ENE Faculty candidate seminar
|Event Date:||February 21, 2008|
|Speaker:||Şenay Yaşar Purzer|
|Speaker Affiliation:||Arizona State University|
|Contact Name:||Alice Pawley
|Open To:||ENE faculty, staff and students
Teamwork is a common practice in engineering. Likewise, engaging students to work in collaborative teams to solve design problems is becoming a common practice in engineering schools. This study, using a mixed-methods approach, is designed to identify the team discourse characteristics that are correlated with student self-efficacy and achievement. Bandura’s self-efficacy theory is used for theoretical support. Seven teams, consisting of first-year engineering students, took the pre and post surveys and were video and audio-recorded during a semester-long introduction to engineering design course. Three instruments are developed: self-efficacy survey, team discourse analysis coding protocol, and team support evaluation survey. The validity and reliability of these instruments are established. Thirty-five discourse moves are defined through an iterative process of code development and refinement. These moves are grouped under six discourse categories: task-oriented, response-oriented, learning-oriented, support-oriented, challenge-oriented, and disruptive. The results show that achievement and post self-efficacy are significantly correlated. There is a positive correlation between support-orientated discourse and post self-efficacy scores. Negative correlations are observed between disruptive discourse behaviors and post self-efficacy scores. Neither being challenged by peers nor receiving negative feedback revealed significant correlations with student self-efficacy. In addition, no correlations between the team discourse characteristics and achievement are found. These findings suggest that while positive team discourse can support self-efficacy, the effect of such behaviors on student achievement is indirect. Discussion includes recommendations for engineering educators on how to help teams build supportive environments and what to look for when evaluating student team communication.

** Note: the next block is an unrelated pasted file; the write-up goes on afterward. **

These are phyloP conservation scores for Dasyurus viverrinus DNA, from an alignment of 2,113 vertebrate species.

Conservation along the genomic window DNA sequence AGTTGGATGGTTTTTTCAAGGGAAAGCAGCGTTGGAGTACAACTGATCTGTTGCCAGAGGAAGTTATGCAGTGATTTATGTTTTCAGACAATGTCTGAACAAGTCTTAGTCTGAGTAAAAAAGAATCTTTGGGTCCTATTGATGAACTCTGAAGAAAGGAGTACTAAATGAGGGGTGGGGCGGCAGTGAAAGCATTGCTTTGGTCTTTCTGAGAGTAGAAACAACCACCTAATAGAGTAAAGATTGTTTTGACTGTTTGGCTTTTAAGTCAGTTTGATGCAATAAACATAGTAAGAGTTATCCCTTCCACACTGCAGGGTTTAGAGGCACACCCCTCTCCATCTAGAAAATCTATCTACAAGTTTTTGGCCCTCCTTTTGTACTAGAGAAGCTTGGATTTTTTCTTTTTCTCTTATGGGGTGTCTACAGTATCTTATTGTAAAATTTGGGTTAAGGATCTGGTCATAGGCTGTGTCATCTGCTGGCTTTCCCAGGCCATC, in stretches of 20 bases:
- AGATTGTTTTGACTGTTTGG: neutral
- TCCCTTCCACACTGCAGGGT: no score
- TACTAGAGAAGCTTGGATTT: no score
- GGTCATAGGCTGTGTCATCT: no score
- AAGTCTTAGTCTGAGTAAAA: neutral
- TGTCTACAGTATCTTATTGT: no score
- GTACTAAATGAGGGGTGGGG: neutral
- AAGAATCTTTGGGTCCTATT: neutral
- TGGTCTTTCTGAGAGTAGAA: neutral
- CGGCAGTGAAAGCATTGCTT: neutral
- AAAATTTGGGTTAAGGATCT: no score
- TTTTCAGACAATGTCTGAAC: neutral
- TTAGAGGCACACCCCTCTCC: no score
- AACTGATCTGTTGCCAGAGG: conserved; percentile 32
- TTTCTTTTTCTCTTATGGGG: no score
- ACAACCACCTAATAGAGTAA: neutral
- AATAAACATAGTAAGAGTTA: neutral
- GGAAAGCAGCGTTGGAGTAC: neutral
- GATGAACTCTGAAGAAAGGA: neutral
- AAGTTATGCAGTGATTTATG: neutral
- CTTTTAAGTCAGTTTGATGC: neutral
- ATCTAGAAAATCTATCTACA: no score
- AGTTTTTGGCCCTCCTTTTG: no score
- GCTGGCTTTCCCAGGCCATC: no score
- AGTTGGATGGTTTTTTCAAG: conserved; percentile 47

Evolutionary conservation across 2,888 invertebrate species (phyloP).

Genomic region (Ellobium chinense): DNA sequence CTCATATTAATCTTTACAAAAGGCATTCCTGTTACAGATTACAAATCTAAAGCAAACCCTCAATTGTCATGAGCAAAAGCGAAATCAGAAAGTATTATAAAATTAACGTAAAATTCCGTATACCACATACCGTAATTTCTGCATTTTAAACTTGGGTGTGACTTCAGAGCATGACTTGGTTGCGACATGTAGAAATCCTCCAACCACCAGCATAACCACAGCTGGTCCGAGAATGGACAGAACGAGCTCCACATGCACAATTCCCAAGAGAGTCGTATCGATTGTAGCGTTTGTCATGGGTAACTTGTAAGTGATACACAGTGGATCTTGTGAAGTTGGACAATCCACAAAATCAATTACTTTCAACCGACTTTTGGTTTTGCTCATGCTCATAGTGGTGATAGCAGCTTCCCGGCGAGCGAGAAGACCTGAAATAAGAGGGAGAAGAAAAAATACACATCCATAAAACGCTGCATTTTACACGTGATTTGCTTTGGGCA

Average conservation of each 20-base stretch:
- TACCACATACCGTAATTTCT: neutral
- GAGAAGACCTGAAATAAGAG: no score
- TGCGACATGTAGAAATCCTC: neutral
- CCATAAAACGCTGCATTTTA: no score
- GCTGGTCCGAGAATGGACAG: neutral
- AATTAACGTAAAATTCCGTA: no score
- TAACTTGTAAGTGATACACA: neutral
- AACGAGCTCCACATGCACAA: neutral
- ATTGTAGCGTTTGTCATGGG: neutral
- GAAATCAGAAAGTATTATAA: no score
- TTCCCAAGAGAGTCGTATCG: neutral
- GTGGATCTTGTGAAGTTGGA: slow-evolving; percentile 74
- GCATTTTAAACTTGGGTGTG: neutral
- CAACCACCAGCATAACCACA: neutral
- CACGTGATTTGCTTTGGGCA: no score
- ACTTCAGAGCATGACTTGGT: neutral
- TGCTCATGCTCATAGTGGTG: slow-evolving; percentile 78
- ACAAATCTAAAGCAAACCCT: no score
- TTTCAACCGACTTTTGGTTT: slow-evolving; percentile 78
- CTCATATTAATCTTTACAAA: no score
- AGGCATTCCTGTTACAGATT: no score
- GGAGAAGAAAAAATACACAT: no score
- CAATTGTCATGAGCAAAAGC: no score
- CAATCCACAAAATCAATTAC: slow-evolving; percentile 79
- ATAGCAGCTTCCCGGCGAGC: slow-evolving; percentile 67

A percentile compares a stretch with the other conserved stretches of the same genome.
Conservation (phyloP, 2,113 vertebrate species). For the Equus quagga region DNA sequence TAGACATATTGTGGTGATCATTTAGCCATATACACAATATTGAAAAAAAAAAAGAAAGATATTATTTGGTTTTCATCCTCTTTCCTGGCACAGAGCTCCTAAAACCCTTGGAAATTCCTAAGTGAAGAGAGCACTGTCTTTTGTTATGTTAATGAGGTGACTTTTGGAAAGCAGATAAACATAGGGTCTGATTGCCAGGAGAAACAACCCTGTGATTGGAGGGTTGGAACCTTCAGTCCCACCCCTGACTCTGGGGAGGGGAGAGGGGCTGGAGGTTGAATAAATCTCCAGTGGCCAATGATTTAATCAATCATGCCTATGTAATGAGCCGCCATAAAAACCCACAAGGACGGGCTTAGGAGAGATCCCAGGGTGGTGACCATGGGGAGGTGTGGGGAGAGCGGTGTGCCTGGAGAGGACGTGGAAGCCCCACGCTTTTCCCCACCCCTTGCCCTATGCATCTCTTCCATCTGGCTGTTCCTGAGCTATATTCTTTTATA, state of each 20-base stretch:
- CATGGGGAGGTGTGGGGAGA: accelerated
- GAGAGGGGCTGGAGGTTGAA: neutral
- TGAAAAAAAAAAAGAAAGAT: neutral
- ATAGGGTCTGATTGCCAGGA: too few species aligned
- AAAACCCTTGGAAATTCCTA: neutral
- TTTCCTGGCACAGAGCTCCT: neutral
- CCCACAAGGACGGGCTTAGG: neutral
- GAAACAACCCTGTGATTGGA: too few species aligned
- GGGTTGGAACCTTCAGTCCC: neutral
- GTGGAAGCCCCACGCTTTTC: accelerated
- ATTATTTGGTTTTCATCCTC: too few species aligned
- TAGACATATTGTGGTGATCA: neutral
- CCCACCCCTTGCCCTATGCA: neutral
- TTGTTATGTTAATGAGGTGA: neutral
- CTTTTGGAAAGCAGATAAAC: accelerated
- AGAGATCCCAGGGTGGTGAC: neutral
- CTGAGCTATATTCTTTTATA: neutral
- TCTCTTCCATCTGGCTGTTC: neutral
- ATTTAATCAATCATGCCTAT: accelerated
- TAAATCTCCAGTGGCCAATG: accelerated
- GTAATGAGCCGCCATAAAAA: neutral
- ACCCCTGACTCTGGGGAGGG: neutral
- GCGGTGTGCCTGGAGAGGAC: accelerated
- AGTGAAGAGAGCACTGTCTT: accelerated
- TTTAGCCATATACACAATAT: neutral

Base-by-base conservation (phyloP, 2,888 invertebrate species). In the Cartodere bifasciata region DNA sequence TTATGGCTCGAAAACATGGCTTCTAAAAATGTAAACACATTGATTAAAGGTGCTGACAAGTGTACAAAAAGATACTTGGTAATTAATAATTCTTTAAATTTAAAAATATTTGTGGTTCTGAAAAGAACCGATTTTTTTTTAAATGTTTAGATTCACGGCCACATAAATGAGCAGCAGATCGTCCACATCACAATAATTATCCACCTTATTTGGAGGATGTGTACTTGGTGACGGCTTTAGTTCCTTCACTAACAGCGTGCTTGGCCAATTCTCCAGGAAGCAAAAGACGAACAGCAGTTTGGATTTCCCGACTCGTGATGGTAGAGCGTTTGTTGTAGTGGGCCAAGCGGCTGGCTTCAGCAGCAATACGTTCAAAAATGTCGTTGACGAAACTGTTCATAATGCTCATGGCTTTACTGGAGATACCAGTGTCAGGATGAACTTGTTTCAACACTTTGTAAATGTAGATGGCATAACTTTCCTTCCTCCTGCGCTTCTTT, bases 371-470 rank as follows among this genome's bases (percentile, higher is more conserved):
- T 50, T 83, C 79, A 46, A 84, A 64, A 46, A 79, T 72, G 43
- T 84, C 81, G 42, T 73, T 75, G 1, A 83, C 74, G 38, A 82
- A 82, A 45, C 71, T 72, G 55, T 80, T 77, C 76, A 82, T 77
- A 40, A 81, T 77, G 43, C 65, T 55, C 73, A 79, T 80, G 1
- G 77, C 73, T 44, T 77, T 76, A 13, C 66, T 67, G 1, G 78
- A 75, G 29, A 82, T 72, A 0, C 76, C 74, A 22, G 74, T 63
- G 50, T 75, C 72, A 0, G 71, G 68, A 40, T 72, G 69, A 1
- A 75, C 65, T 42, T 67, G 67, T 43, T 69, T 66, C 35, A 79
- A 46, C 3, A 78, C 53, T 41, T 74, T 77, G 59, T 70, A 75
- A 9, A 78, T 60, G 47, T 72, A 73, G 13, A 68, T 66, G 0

Şenay Yaşar Purzer is a Ph.D. candidate in Science Education, Department of Curriculum and Instruction at Arizona State University (ASU). She currently works as a graduate research associate in the Communication in Science Inquiry Project, an NSF-funded teacher professional development program. In 2002, she earned her master’s degree in Science Education at ASU. She has a BS degree in Physics Education and is currently pursuing another B.S.E degree with a concentration in mechanical systems. She has taught elementary science methods courses for undergraduate students and worked as an engineering assessment research analyst. In 2007, she received the Dean’s Excellence award in graduate research from the Mary Lou Fulton School of Education. Her creative research focuses on collaborative learning and the role of self-efficacy on student achievement. She has publications on instrument development and has conducted verbal protocol analysis research on team design processes of engineering students. Her professional service includes reviewing manuscripts for various science education journals and engineering education conferences. She enjoys interdisciplinary and international collaborations and is dedicated to exploring how people learn engineering and developing research-based tools and strategies to support student learning.